The Northern Rhône – Yves Cuilleron

Blog, Wine

Yves Cuilleron

Verlieu, 58 RD 1086
Chavanay
+33 4 74 87 02 37
www.cuilleron.com

I had my first bottle of Condrieu in April 2008. I don’t know why I had never had a Condrieu prior, but I just hadn’t. I was obsessed at first taste. It was an Yves Cuilleron. Our wine sommelier appropriately called it “a thinking person’s wine.” It evolved in so many ways over the course of our meal and the perfumed palate pleasantly lingered indefinitely. This bottle of wine was the genesis of our wine tasting adventure in the Northern Rhône. I fervently researched this AOC and came across the story of one of the true gurus of Condrieu – Yves Cuilleron.

Ibouteilles was intrigued to learn that he was formally educated as a mechanic, but found himself drawn back to his family’s roots of wine making. He took over his father’s estate in 1987. The Domaine now has 128 acres, with a lot of small parcels, requiring  5 weeks to harvest. Yves Cuilleron is a wine making genius, an absolute perfectionist and a phenomenal multi-tasker. He is well regarded by his peers, having engaged in many joint ventures, including Les Vins de Vienne (The Wines of Vienne), a joint venture with other well known vintners in the Northern Rhône (Pierre Gaillard, François Villard and Pierre-Jean Villa) where they resurrected fallow land and, as a result of their efforts, an application for AOC status is now in process. Mr. Cuilleron graciously answered my many follow-up questions post our visit to his vineyard.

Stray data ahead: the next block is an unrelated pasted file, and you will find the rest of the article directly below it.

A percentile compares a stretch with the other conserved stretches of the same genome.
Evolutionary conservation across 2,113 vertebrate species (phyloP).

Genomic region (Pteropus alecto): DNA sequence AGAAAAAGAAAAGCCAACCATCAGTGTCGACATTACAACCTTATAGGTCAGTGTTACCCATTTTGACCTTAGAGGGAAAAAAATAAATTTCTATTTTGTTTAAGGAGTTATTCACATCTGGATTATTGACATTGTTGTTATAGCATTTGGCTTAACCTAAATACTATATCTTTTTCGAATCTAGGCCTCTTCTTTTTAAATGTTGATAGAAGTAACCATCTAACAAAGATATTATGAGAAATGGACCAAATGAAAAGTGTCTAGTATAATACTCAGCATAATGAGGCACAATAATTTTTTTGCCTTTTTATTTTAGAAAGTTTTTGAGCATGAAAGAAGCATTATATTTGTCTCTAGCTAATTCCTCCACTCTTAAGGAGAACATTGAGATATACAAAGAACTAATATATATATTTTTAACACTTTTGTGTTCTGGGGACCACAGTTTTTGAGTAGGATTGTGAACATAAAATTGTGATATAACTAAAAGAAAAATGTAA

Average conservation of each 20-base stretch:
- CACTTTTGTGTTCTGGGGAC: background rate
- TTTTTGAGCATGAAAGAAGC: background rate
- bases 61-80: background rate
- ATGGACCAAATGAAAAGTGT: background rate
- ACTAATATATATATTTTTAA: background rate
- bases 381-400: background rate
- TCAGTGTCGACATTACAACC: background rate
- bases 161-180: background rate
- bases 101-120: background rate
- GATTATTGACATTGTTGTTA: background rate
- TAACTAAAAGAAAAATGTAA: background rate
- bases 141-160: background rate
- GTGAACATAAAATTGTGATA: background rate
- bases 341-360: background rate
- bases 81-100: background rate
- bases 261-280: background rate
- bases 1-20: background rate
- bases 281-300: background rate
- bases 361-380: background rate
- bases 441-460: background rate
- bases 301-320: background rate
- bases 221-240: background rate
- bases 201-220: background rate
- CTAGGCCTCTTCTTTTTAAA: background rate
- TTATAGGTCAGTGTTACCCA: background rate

What is your policy on treating the vines and the use of pesticides and insecticides?:
“My policy regarding vine treatments is to do the absolute minimum. In order to do this, we try and have feeble vigors on the vineyard, and we work in tandem with the weather as much as we can. In drier years, we try and give between 3 and 5 treatments. In the more damp years, we have never gone above 7 treatments. In the 20 years I have made wines, I have only used pesticides twice (and only on 10% of my vineyard).”